Role of Protease Inhibitors to Treat HIV
Journal of Antivirals & Antiretrovirals

Journal of Antivirals & Antiretrovirals
Open Access

ISSN: 1948-5964

Editorial - (2021)

Role of Protease Inhibitors to Treat HIV

Suriya Chekkal*
*Correspondence: Suriya Chekkal, Department of Virology, Institute of Medical Sciences, Vedaranyam, India, Email:

Author info »


The basic and primary therapy for Human Immunodeficiency Virus is a class of medications called antiretroviral. The drugs and medications that are used in the treatment of Human Immunodeficiency Virus are known as Protease inhibitors. These are antiretroviral drugs. The target of these meds is to diminish the proportion of HIV contamination in the body (called the viral weight) to levels that are vague. This moves back the development of HIV and helps treat appearances. Protease is a compound in the body that is huge for HIV replication. Protease inhibitor drugs block the action of protease compounds. This holds protease impetuses back from doing their part in allowing HIV to copy, interfering with the HIV life cycle consequently. This can keep the disease from expanding. Antiretroviral drugs are planned to treat HIV. Different meds have different instruments of movement. Protease inhibitors work by blocking the activity of HIV protease, which is an impetus that HIV needs to increment.

A procedure called HAART (Highly Active Antiretroviral Therapy) is a convincing and for the most part recognized treatment system for HIV and AIDS. The feasibility of the HAART system relies upon the use of no less than three remedies meanwhile to treat HIV. The prescriptions it relies upon most seriously are protease inhibitors, close by various medicines. But the HAART strategy for treating HIV is strong in nature; it has a shown history in the evasion of HIV-related passing. It has even endeavored to decrease HIV viral weights to impalpable levels.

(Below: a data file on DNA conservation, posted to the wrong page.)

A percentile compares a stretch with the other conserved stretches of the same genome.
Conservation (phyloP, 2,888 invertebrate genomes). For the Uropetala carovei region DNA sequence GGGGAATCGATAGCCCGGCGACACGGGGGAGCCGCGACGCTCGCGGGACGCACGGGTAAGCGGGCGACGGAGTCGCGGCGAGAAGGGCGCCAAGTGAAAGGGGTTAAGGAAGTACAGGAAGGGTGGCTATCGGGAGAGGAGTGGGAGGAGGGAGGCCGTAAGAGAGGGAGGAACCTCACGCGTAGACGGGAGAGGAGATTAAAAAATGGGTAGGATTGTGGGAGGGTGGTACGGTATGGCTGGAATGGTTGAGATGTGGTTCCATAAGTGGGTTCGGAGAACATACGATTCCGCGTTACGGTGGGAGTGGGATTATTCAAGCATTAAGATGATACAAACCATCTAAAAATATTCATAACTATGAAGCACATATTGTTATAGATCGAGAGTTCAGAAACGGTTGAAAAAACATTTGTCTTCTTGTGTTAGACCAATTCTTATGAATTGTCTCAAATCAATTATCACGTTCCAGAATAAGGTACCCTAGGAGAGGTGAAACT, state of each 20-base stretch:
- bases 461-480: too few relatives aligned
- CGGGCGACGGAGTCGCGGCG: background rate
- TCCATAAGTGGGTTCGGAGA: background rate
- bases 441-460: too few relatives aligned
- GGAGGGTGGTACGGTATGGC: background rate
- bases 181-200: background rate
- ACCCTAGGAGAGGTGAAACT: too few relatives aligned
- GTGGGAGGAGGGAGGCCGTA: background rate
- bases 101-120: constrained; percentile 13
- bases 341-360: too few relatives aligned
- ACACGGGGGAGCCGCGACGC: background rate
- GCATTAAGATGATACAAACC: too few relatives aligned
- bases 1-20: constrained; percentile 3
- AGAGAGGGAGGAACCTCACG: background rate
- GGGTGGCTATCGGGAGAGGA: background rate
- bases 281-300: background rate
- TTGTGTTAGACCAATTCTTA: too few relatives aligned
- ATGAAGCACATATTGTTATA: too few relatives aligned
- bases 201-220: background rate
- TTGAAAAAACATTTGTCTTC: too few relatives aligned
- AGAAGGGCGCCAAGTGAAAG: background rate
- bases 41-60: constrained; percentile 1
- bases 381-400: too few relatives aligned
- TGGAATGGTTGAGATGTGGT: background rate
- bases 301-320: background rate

Right when HIV enters a person's body, it makes copies of itself by embedding’s its contamination DNA into unequivocal safe system cells, called CD4 cells. CD4 cells coordinate the safe system, directing it to battle off sicknesses. Right when HIV places itself inside the CD4 cells, they lose their ability to work. HIV then trains the CD4 cells to make new HIV proteins and HIV inherited material, which it uses to make more diseases that, can target more CD4 cells. After some time, this damages the invulnerable structure by diminishing the amount of working CD4 cells in the body, making an individual more vulnerable to ailments and infections.

Protease inhibitors intrude with HIV's ability to make new contaminations inside the CD4 cells. Specifically, they block an impetus known as protease. Protease isolates HIV proteins, using those more unobtrusive particles to make new contaminations that can create and spread. Antiretroviral medications can cause Immune Reconstitution Inflammatory Syndrome (IRIS), which may happen as the insusceptible structure builds up. IRIS can cause an emit of a sickness that an individual didn't understand they had.

Protease inhibitors were the substandard of antiretroviral drugs made. The essential people from this class, saquinavir, ritonavir and indinavir were upheld in late 1995-1996. Inside 2 years, yearly passing from AIDS in the United States tumbled from more than 50,000 to about 18,000 Prior to this the yearly death rate had been growing by around 20% consistently. They can cause a state of lipodystrophy, hyperlipidemia, diabetes mellitus type 2, and kidney stones. This lipodystrophy is conversationally known as "Crix stomach", after indinavir (Crixivan). It may moreover make an overactive safe response a past tainting. This means that a person's immune system is recovering. IRIS can be delicate or genuine.

Author Info

Suriya Chekkal*
Department of Virology, Institute of Medical Sciences, Vedaranyam, India

Citation: Chekkal S (2021) Role of Protease Inhibitors to Treat HIV. J Antivir Antiretrovir. 13:e231.

Received: 09-Aug-2021 Accepted: 23-Aug-2021 Published: 30-Aug-2021 , DOI: 10.35248/1948-5964.21.13.e231

Copyright: © 2021 Chekkal S. This is an open-access article distributed under the terms of the Creative Commons Attribution License, which permits unrestricted use, distribution, and reproduction in any medium, provided the original author and source are credited.